Introduction: Bacteria can cycle between two distinct modes of growth, as free-floating “planktonic” and attached “biofilm.” Opportunistically seizing hold of acute and chronic wounds once established (often in as few as 15 minutes to two hours from inoculation), biofilms are exceptionally resilient and require extreme countermeasures to remove. Biofilms can form on any surface, from skin to foreign objects and medical devices. Thus, biofilm plays an important role in any infection, including acute battlefield trauma wounds, downstream surgical interventions after prolonged field care, and as adjunctive treatment for open joint procedures. It is vital to incorporate biofilm-disrupting technology in the use of infection prevention and post-infection mitigation using wound and surgical lavage. The objective of this 40-patient study is to demonstrate a reduction in fluid cell counts in aspirate acquired from primary or stage 1 revision total knee arthroplasty patients diagnosed with prosthetic joint or surgical site infections using a biofilm-disrupting surgical lavage.
Results: Cell counts were compared before and after articular irrigation. The WBC cell count served as the proxy for particulate and cellular matter in the articular wound. In this study, we were able to show reduced bio-burden and bacterial count within the surgical site after use of the surgical lavage even among a broad-spectrum of resistant organisms. Data were obtained on all 40 patients for WBC counting.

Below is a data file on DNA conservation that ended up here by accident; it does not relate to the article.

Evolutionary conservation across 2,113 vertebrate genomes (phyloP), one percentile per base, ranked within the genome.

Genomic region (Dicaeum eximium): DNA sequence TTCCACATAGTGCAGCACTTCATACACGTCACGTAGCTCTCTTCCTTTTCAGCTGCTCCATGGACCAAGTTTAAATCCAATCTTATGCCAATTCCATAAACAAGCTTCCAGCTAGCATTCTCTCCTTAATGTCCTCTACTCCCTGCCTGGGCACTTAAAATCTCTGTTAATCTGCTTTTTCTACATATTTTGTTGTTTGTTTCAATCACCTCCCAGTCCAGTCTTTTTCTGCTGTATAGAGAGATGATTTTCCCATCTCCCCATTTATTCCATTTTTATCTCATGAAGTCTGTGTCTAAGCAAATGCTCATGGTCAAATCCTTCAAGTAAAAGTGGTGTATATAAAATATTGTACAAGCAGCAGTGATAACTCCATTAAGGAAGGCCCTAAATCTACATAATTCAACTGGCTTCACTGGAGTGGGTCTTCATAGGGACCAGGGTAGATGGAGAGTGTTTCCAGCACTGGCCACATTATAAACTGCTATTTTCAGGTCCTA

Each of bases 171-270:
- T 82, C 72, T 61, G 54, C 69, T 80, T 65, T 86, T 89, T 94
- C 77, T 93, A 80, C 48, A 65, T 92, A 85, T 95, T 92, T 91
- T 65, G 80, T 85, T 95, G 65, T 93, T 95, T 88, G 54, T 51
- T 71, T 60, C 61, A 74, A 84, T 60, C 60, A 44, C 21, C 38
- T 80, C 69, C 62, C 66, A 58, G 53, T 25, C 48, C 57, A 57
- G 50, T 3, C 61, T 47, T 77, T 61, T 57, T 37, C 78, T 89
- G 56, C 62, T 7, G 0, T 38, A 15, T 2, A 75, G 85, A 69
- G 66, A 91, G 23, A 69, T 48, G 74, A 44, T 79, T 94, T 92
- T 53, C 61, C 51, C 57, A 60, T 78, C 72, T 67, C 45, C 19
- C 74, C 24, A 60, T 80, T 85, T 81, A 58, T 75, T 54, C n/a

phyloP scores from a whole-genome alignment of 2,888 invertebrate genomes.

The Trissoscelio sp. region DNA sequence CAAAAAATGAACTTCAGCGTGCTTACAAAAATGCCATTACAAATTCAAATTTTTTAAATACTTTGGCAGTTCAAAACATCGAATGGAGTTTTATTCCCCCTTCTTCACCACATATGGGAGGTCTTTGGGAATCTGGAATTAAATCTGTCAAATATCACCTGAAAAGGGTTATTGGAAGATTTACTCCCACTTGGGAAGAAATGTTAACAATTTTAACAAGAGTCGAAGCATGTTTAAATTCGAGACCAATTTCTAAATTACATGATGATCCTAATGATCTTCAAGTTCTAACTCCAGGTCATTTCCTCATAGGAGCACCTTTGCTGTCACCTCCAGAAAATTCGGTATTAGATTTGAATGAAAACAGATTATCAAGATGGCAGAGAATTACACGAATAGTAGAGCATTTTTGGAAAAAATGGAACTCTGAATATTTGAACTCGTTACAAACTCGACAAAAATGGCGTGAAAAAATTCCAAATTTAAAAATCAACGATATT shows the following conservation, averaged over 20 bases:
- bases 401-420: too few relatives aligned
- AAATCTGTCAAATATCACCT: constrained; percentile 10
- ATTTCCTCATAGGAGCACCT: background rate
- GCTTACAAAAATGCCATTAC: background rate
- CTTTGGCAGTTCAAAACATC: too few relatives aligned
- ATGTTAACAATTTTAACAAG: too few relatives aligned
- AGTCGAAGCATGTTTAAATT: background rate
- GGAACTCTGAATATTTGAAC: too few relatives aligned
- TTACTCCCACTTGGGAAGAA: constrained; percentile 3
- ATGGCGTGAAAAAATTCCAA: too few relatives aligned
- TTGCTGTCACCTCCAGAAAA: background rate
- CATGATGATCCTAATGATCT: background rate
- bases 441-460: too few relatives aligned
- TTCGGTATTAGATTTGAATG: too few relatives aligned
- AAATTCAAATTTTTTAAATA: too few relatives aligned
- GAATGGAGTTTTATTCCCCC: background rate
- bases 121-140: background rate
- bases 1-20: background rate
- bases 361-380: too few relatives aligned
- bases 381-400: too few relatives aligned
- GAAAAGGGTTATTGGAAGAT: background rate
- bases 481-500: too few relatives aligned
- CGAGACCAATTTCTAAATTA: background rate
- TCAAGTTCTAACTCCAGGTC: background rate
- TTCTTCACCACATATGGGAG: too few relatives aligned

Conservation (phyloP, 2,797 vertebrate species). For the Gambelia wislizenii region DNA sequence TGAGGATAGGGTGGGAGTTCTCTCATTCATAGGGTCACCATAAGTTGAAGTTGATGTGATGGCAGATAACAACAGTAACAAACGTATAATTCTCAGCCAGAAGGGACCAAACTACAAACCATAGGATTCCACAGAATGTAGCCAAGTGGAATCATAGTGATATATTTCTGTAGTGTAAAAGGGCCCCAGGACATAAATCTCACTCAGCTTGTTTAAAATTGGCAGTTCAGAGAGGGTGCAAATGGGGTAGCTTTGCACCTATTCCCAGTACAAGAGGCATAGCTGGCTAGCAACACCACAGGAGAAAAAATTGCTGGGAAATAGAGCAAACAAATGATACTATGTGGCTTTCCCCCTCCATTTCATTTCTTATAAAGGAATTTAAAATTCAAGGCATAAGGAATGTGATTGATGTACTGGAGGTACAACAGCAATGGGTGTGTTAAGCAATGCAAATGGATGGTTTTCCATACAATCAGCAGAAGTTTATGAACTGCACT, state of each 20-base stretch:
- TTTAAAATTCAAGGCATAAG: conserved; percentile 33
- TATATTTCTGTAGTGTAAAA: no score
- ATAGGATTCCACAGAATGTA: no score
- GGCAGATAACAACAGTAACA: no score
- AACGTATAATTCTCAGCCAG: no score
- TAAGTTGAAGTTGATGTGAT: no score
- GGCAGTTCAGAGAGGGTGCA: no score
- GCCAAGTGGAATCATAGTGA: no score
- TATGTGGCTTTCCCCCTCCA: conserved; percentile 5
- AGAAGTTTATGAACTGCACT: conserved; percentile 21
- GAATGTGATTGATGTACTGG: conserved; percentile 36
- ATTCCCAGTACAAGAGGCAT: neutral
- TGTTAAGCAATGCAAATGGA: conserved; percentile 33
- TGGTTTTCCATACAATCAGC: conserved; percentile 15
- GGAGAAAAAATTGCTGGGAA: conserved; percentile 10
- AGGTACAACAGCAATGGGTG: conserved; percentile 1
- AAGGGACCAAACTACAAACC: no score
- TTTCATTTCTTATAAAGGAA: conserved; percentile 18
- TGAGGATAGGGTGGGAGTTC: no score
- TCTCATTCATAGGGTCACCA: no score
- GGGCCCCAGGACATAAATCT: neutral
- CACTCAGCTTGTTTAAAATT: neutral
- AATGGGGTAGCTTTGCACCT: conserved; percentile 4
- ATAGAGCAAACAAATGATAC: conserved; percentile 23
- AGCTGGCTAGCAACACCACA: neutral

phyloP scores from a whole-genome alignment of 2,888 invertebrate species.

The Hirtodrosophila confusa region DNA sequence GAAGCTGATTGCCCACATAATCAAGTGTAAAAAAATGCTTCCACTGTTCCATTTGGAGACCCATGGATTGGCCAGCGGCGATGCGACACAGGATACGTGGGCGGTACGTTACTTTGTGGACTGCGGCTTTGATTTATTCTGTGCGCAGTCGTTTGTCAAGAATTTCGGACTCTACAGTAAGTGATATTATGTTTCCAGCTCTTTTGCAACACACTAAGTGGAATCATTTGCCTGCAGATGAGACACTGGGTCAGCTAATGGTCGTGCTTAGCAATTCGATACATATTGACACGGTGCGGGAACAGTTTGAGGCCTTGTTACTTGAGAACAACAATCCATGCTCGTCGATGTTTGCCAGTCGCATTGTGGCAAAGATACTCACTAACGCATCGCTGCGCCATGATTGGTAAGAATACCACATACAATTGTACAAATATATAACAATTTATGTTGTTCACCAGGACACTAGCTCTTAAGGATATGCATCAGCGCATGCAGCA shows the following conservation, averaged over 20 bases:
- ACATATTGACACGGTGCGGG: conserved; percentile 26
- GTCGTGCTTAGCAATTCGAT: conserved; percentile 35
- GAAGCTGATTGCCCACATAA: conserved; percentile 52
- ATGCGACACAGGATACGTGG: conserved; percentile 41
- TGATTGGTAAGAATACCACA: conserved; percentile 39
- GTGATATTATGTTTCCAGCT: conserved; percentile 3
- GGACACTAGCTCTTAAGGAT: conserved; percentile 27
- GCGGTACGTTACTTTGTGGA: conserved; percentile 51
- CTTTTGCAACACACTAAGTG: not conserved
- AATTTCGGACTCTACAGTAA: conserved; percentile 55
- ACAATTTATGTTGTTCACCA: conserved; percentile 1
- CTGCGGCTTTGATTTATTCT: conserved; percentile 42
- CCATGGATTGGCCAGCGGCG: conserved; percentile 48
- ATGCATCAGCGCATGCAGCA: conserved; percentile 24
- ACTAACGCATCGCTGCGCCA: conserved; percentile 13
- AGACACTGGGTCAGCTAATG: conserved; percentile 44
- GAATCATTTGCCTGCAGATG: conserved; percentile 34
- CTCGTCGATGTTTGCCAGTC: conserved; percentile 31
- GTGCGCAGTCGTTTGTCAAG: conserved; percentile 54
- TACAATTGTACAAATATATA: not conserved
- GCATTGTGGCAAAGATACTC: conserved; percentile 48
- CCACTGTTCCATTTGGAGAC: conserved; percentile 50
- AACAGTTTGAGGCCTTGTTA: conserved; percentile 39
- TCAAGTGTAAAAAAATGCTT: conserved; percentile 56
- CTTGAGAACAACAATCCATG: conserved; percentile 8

Conclusion: The use of a biofilm-disrupting wound wash/irrigation solution at the point of injury or subsequently prior to a surgical closure significantly reduces the bio-burden and bacterial count at the injury or surgical site. There is a wide range of biodiversity present within both new wounds, especially in battlefield situations and within surgical sites presumed sterile. As an effective countermeasure to foreign or domestic pathogens, rapid pathogen eradication is critical for immediate protection from infection and the ongoing threat of infection.